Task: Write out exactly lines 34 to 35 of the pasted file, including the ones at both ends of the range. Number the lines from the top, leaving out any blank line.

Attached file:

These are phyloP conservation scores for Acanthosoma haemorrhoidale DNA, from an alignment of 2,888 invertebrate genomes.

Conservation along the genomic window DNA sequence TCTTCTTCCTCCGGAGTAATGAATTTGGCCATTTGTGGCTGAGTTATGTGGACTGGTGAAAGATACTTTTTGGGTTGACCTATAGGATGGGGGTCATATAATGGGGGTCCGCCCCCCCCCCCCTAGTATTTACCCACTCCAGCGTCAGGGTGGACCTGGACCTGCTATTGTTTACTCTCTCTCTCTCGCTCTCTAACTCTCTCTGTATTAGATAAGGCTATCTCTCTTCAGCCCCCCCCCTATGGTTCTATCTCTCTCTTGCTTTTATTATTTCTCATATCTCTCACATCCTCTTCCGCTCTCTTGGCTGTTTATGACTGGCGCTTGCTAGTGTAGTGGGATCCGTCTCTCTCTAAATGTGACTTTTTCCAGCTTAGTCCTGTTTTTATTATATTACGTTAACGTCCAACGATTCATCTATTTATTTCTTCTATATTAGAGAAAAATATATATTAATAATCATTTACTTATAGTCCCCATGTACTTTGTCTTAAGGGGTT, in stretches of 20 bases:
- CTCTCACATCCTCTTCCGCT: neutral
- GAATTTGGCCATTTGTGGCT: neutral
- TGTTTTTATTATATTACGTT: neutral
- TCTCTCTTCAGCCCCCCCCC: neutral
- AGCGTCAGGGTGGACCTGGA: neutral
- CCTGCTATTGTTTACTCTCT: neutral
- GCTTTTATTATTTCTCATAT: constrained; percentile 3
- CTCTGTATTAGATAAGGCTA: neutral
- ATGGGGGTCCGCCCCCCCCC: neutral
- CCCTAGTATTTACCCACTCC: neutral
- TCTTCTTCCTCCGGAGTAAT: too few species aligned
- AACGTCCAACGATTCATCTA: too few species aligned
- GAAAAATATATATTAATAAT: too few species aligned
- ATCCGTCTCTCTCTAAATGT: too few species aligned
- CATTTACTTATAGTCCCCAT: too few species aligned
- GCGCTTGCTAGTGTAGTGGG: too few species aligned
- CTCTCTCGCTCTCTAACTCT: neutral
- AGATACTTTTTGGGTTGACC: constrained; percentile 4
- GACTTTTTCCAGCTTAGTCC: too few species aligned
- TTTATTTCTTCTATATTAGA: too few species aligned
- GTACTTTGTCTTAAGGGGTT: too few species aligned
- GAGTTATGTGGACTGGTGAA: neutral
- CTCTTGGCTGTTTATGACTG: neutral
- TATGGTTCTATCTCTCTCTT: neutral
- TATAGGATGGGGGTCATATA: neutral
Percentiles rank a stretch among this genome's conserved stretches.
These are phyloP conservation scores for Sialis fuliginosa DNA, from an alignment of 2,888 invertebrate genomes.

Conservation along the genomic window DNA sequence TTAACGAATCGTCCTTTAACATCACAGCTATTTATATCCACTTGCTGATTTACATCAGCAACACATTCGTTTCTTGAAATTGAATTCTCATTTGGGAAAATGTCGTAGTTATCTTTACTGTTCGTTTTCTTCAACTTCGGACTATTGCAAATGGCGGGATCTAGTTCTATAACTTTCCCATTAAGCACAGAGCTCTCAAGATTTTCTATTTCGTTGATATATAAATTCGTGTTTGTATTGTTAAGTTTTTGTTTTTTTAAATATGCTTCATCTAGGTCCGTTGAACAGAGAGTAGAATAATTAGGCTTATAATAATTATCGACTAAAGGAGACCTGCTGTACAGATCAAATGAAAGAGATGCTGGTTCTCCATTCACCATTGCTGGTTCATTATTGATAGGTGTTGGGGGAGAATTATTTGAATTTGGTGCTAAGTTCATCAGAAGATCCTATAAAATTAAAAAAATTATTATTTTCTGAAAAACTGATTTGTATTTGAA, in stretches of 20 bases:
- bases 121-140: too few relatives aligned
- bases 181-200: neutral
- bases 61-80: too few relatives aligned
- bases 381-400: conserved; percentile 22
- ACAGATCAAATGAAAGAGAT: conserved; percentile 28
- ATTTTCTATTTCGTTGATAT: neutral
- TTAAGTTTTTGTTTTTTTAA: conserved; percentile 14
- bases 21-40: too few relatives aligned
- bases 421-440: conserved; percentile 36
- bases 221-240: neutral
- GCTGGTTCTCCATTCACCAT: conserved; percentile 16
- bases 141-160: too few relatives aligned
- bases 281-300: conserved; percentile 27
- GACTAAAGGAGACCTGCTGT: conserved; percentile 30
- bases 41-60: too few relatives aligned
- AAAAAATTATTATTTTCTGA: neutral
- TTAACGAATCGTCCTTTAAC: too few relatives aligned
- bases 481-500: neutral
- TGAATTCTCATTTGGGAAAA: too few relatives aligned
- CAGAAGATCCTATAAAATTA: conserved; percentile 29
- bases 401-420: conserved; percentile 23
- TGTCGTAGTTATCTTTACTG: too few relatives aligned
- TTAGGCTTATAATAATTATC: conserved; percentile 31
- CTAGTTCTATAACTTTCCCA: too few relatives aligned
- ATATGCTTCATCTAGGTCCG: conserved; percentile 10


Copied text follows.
- bases 381-400: conserved; percentile 22
- ACAGATCAAATGAAAGAGAT: conserved; percentile 28